The principal reason for the improvements in the assignments were a variety of alterations to the lottery program written by Eliot S. Levitt '89, a former staff assistant in the Office of Residence and Campus Activities, which is now a part of the Office of Residence Life and Student Life Programs.

Levitt improved the algorithm used to assign students to dormitories by adding additional optimization levels, he said. In previous years, only one optimization was used; this year, the program then attempted to make two- and three-way swaps in order to further optimize the selections.

Crowding in the dormitories was initially increased as only 231 persons had pledged fraternities and independent living groups when the lottery was run. As a result, 16 MacGregor House lounges were converted into doubles to support an initial crowding level of around 175, higher than in previous years.

The use of Tang Hall as an undergraduate dormitory for 130 students has significantly relieved pressure on the dormitory system this fall, Bernard said.

Delta Upsilon sued in rape case

A woman who alleges she was raped at Delta Upsilon in 1996 filed suit Aug. 31 against both the Institute and the fraternity for negligence.

The suit alleges that the woman, Angela Colt, was served so much alcohol she could not fend off her attacker.

Colt sued MIT, DU's national corporation, and the chapter's alumni association, which owns the house. The suit alleges a "negligent failure to ensure the safety of those lawfully on the premises of MIT's fraternity houses."

Matthew B. Keller '97, the alleged assailant, was also named as a defendant in the case.

Colt, then 17, and a co-worker attended a party at the fraternity on Aug. 2, 1996. Colt's co-worker was a DU brother from another college living at the MIT chapter over the summer, according to the Boston Globe.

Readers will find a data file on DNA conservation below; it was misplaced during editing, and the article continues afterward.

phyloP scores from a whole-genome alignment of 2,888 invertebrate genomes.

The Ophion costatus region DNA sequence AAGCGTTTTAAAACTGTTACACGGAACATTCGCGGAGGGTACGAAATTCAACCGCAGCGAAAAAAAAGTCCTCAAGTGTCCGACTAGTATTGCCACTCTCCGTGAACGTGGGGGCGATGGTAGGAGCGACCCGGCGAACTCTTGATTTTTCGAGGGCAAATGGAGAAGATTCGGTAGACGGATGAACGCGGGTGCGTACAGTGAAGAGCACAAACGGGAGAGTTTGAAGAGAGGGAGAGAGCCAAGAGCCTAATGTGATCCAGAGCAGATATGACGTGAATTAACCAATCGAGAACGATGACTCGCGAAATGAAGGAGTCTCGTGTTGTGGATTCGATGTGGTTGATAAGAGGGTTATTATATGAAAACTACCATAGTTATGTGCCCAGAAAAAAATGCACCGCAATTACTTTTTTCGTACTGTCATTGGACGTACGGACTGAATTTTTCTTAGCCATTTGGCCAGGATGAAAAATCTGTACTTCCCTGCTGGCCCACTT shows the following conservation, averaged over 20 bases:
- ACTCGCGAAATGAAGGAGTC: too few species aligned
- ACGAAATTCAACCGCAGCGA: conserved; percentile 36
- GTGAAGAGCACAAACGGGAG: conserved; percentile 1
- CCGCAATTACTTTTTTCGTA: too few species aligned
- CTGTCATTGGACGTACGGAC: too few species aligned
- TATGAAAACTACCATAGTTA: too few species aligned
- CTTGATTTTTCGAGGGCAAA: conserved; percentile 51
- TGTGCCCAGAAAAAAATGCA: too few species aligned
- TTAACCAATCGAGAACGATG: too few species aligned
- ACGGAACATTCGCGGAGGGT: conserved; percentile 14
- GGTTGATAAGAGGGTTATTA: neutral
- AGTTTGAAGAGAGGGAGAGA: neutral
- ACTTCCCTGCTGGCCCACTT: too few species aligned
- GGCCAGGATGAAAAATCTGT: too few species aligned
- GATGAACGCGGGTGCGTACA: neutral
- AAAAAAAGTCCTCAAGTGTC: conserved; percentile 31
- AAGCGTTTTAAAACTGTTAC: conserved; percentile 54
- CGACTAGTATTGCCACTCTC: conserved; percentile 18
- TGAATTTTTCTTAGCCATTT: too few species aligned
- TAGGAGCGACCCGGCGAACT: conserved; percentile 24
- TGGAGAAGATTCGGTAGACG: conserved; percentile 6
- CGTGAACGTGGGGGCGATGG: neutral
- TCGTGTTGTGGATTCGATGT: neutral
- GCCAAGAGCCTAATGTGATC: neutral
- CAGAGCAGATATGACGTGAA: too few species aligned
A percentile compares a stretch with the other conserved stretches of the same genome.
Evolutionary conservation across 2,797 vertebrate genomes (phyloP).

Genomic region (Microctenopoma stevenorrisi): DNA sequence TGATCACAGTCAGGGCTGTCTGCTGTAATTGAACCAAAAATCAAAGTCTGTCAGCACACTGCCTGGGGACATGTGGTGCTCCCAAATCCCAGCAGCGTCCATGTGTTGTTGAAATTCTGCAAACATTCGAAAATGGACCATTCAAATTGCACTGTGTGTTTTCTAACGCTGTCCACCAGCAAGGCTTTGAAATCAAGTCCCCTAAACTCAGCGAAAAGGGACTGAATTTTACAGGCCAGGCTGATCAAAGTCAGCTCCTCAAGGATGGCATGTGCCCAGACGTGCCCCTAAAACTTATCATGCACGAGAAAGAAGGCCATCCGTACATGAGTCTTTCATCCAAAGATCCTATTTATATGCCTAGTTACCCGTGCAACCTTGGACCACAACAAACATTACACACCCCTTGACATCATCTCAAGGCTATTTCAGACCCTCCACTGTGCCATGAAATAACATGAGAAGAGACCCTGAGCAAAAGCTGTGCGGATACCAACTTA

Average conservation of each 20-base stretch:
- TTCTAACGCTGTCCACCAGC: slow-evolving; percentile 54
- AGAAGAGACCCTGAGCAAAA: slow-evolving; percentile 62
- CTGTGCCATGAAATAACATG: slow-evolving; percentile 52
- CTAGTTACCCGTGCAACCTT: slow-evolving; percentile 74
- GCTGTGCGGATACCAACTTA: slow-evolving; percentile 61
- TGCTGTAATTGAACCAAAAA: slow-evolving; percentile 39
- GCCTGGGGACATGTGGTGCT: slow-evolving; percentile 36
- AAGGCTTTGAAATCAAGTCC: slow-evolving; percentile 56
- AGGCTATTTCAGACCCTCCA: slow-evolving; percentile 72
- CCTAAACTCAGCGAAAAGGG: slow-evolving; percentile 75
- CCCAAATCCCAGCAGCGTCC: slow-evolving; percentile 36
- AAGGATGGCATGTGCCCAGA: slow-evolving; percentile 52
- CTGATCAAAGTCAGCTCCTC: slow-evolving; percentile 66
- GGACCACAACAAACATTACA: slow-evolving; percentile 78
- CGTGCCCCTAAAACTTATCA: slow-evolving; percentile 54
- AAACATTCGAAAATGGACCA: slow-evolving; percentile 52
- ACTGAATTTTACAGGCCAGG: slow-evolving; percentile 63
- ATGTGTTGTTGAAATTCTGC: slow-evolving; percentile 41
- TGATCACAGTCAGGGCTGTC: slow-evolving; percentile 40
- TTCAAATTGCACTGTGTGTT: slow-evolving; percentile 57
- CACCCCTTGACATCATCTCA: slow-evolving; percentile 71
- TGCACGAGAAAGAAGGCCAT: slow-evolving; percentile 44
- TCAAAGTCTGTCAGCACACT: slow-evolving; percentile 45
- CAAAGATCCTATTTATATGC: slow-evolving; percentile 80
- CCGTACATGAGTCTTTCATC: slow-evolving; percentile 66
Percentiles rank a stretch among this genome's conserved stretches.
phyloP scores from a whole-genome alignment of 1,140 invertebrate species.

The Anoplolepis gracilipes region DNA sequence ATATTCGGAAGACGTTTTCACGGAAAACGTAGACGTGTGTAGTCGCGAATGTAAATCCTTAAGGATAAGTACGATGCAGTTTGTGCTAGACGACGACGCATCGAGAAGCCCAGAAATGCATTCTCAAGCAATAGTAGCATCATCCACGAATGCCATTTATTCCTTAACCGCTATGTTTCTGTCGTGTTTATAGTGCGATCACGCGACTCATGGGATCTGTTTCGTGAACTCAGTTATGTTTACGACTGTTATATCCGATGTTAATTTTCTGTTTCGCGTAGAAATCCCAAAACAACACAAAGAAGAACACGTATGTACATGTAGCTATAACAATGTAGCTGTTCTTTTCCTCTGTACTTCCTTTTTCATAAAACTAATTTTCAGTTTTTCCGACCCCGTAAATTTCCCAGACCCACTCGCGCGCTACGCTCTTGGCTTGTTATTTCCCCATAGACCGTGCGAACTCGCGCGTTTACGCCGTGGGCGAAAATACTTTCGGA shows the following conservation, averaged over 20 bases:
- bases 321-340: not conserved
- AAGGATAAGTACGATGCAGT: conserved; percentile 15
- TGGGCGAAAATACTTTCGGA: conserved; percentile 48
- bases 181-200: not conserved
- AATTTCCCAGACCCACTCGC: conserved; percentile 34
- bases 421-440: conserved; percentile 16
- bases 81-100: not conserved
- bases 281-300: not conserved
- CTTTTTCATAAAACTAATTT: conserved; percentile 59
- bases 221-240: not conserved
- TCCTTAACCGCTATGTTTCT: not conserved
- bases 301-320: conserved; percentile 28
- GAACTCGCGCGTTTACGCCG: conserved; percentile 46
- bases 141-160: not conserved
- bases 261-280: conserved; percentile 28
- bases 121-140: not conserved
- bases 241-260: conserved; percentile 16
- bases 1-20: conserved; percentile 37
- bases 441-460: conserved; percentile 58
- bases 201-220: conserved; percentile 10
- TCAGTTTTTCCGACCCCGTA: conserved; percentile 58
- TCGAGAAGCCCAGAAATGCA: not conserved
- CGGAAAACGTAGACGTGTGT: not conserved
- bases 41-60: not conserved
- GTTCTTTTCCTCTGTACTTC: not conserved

According to the suit, alcohol "was being served indiscriminately to minors including the Plaintiff."

The suit says that no one at the fraternity was checking identification at the door to ensure that those entering the fraternity were old enough to drink. It also claims that there "was no responsible oversight of the happenings at the premises by those in a position to control the premises including, but not limited to, MIT" and the other institutional defendants.

Colt reported the incident to the Campus Police four days after the DU party, according to a statement released by Kenneth D. Campbell of the News Office. "She expressly told [Campus Police] that she did not want to initiate any action against the man who she said had assaulted her."

The CPs have a policy of not pressing charges if the victim wishes not to.

Before filing suit, there was an attempt to settle out of court, according to Campbell's statement.

"In January, 1998, Ms. Colt's lawyer demanded a substantial sum of money from MIT. MIT declined to settle the matter because it believes there is no validity to the claim that MIT is legally responsible for this incident," Campbell said.

Victims of rape have the option of withholding their name from any lawsuit. However, Colt decided to use her own name.

"It's her hope that by taking this action, the responsible parties will take steps to protect those in fraternity houses," Colt's lawyer, Jeffrey Beeler, told the Globe.

Brett Altschul, Josh Bittker, Susan Buchman, Christina Chow, FrankDabek, Zareena Hussain, and Douglas E. Heimburger contributed to the reporting of these stories.